It All Started with a Bunch of Pink Roses

It all started with a bunch of roses, which after a few days made their way into my studio. Faced with the decision of where to put them so that if I moved my easel I’d still have the same viewpoint, I decided to stand them on the base of my easel. Shift my easel and the roses would move too. That this viewpoint also eliminated the vase might have played a part in the choice too…

img_20151216_114330385.jpg

I started as I usually do, by covering the white of the canvas and broadly blocking in composition and basic shapes. I’m working in acrylics, with magenta and a blue.? (Think it was phthalo blue. It wasn’t Prussian, because I was using my tubs of Schmincke and I don’t have Prussian blue in those.)

Painting Roses Underpainting

While this was not quite dry, a few rounds with lighter pinks and purples, then sprayedwith water to encourage it to drip.
Painting Roses WIP

I then left it overnight to dry and ponder. My thoughts at this point were that it felt rather melancholic (Facebook friends tended to agree) and that I might bring in some “sunlight and happiness” with yellow or gold. And what better than that most beautiful of warm golds, quinacridone gold?

img_20151213_140923459.jpg

A round with this (including onto some of the background), rounds of darker and ldifferently;s and purples, until I found myself wanting to make small tweaks and stopped. It’s titled “That Moment“; size 50x50cm. There are things I love about it and things I’d do differently both will be taken forward into another painting.

That Moment. Floral flower rose painting by Marion Boddy-Evans

Detail from roses painting by Marion Boddy-Evans
Painting Detail: “That Moment”

Video: The Daisy Painting Brush

Q: “Loved your flower painting; what size and type brush did you use for the petals? –M.W.”

A: It’s a large, flat, coarse, hog hair one that’s about two inches wide. They’re sometimes called a varnishing brush.

Here’s a short video clip to give you an idea of what I’m doing. Working wet-on-wet, remember is to wipe the brush regularly so you can pick up and apply ‘clean colour’. Remember too that whether the brushstroke is into the yellow or coming out of it influences how mixed the white becomes. Don’t second guess yourself but keep going. Mistakes can be rectified and overpainted later. She who hesitates is lost and all that.

On My Easel: Supersized Daisies

wpid-wp-1449412329752.jpg
All had gone well until I moved the easel to take a photo, tipping off the canvas. Fortunately I ‘caught’ it in the blue area, which was more easily repainted than the daisies. Oops!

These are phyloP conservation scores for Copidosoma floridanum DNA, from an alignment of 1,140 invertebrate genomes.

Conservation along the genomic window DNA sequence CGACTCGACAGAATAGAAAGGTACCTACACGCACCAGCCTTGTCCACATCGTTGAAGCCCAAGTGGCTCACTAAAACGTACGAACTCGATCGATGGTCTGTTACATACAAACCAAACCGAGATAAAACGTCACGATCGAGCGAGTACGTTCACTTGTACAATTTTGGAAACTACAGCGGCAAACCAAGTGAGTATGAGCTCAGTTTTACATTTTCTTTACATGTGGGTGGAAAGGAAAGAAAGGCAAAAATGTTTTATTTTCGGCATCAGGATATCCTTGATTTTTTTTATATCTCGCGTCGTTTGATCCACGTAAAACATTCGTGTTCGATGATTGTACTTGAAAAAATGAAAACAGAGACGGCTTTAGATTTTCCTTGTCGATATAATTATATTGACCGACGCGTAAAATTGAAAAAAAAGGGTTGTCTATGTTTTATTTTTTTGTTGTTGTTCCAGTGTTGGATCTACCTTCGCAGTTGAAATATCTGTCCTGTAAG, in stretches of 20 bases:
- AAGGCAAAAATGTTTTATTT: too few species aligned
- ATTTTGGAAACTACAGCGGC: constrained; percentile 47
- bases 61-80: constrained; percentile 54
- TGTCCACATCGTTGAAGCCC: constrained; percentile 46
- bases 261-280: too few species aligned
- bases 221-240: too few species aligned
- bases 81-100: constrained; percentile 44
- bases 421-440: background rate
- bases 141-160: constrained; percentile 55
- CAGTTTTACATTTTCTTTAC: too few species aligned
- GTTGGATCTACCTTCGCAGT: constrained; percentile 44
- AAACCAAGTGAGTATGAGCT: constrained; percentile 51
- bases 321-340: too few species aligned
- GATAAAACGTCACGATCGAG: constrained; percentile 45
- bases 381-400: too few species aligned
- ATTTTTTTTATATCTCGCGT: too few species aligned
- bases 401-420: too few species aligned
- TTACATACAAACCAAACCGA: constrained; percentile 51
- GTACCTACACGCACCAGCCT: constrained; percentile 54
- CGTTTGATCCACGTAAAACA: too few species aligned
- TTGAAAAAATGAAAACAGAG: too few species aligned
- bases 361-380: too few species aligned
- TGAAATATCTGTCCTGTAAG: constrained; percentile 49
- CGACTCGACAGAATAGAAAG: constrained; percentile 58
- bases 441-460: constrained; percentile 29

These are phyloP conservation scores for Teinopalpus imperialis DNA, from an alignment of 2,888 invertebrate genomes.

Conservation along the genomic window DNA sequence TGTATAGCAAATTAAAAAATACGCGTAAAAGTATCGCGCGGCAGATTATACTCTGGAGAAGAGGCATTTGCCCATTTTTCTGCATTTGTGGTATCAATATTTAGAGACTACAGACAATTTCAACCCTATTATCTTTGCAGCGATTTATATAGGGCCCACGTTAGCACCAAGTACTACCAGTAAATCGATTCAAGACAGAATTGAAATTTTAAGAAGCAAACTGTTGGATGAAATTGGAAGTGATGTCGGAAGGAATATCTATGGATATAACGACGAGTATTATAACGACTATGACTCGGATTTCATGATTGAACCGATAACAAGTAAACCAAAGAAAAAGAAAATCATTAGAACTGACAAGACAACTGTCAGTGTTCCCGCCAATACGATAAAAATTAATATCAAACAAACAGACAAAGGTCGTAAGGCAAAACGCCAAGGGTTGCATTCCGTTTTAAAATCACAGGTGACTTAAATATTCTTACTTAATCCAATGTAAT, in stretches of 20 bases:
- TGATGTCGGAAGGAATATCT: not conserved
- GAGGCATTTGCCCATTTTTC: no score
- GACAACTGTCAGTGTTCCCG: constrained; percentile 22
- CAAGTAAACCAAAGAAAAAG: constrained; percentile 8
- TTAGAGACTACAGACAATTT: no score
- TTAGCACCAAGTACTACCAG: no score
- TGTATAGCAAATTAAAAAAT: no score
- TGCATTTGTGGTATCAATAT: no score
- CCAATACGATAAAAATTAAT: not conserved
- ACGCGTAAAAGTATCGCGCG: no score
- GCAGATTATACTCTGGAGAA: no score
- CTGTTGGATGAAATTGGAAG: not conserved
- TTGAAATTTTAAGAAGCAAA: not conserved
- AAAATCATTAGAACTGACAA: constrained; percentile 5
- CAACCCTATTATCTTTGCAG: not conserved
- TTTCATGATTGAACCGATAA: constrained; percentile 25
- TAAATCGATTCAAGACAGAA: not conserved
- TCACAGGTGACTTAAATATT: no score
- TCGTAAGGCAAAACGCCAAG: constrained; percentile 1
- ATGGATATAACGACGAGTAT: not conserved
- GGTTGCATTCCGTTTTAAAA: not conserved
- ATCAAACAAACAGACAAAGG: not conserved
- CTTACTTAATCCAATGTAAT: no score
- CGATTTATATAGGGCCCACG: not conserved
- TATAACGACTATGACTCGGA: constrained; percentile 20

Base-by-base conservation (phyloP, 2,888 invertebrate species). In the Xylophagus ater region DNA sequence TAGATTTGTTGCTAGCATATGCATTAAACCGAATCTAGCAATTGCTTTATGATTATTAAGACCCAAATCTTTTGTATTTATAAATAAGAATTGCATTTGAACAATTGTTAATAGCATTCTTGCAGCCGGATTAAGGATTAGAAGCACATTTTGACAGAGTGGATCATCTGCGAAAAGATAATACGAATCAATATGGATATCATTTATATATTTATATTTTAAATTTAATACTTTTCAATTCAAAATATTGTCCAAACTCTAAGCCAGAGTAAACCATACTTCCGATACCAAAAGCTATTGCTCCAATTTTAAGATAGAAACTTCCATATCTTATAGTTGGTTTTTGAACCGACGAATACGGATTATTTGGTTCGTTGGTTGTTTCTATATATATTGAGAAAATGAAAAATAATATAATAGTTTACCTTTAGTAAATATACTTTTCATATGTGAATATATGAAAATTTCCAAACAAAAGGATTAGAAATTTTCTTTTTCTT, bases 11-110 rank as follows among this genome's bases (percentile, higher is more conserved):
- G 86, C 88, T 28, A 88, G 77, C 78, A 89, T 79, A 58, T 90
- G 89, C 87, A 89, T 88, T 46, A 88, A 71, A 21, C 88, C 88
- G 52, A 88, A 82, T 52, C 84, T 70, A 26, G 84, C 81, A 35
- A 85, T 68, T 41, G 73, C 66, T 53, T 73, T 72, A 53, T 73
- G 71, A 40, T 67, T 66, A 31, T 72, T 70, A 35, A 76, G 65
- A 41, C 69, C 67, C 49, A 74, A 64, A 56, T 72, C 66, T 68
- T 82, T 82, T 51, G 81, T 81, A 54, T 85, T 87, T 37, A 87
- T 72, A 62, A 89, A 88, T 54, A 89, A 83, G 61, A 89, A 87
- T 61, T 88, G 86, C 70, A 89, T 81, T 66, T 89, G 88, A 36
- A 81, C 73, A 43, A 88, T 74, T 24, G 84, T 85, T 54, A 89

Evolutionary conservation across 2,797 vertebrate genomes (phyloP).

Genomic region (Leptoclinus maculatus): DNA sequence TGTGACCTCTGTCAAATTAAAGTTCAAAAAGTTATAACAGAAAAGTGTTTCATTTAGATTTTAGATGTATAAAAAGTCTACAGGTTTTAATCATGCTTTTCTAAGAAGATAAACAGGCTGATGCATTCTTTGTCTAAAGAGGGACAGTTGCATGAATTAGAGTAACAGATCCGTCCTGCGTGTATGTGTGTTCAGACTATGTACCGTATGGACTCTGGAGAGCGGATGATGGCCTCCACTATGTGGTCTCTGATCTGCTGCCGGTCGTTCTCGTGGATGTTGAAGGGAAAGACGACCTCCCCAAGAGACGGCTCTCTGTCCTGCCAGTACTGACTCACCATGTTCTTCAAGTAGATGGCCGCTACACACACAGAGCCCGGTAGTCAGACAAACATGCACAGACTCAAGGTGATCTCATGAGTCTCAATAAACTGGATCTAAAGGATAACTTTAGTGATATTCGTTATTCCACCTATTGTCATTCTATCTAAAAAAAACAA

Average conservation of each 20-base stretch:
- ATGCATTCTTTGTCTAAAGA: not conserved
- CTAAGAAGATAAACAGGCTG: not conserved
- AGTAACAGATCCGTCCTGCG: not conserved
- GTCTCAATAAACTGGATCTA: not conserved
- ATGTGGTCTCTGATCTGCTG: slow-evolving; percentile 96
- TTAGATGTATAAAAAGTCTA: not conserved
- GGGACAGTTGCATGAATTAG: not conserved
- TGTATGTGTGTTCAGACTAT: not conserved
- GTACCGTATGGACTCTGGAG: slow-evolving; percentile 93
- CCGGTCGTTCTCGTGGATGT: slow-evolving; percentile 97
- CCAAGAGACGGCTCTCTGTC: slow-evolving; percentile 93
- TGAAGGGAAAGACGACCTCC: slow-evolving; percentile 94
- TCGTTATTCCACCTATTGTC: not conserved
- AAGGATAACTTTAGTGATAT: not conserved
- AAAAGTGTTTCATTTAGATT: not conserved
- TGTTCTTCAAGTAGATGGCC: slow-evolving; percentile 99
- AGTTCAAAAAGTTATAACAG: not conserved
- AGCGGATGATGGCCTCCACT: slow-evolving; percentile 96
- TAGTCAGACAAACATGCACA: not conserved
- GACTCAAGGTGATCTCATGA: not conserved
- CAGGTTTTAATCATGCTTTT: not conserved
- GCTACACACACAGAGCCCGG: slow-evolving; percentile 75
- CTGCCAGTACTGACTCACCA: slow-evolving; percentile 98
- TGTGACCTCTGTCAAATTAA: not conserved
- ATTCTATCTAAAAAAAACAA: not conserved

This morning my fingers itched to paint on a big canvas, so out came a fresh 1x1m (39×39″) canvas and a 10cm (4″) 5cm (2″) brush. Not long in, I was reminded that when working big you need put out a lot more paint. Self-evident, you’d think, but when I’ve been painting on a smaller scale a lot I tend to forget and the paint runs out after only a few brushstrokes.

I’ve thoroughly enjoyed the flower paintings I’d done recently, and have been studying the florals of artists such as Egon Schiele (sunflowers less well know than Van Gogh’s), Claude Monet, Odilon Redon and a few contemporary painters including Kurt Jackson, Bobbie Burgers, Jimmy Wright. Being mid-winter growing flowers are in short supply, but I’ve got a pot of hothouse mums toughing it out in my studio and standing in for daisies.

Started by virtuously doing thumbnail sketches of compositions in a sketchbook, just like you’re supposed to, then used my first idea anyway and tried not to hear the little voice snarking “told you so”. The white was eliminated with turquoise phthalo and cadmium orange hue. I started with the orange, cleaned my brush (properly!) and applied the turquoise at the top. Then without cleaning the brush swirled it around in circles in the still-wet orange so the two colours mixed to create a darkish brown. The idea being that this would read as “shadow” beneath the flowers.

After cleaning my brush (thoroughly!) I applied cadmium yellow deep to the centres of these swirls in vaguely circular shapes that would become the centre of the daisies. Another clean of the brush and out came lots of titanium white. Started at the bottom and worked my way up, applying “petals”. Most were a single brush stroke, and I wiped the brush cleanish before moving onto the next flower. (I wiped the brush on a spare canvas, using the paint to create a pale yellow ground on it ready for another day.) Lastly I sprayed some water to make it rain, and that’s where the painting was left to dry. Round One finished.

wpid-wp-1449412334319.jpg

 

Five Small Flower Paintings (Which is Your Favourite?)

When creating Dancing Skye Daisies I was also working on a few smaller paintings (15x20cm/6×8″), but these had only got about three-quarters finished. Today I had another round with them, and think they’re just about there but will decide tomorrow when there’s good light again. (Specifically: 1. whether there’s enough light, or whether it’s all too mid- tone and dark; 2. whether there wants to be more ‘foxglove pink’? as it seems? bit purple.)

In the meantime I’ve been trying to decide which is my favourite. At the moment it’s a tie between #1 and #3 (counting from the left).

Five Small Flower Paintings by Isle of Skye artist Marion Boddy-Evans
Five Small Flower Paintings. Each 15x20cm. Acrylic on canvas. If you’re trying to figure out the logistics of what’s in this photo, the flower paintings are hanging on large clips I put on the edge of a shelf; the others are dry early-works-in-progress lying flat on a lower shelf behind them.

How My “Dancing Skye Daisies” Painting Got Its Name

How "Dancing Skye Daisies" Painting Got Its NameSomething unexpected happened this week that led to my latest flower painting getting its name. After I posted a comment on Facebook saying it still needed a title and suggestions were welcome, I had a message from a teacher at one of Skye’s primary schools asking if I would let the children in her class name it for me. As if that weren’t delightful enough, I then discovered they had studied me as a local artist earlier this year and were very inspired by my artwork. Wow.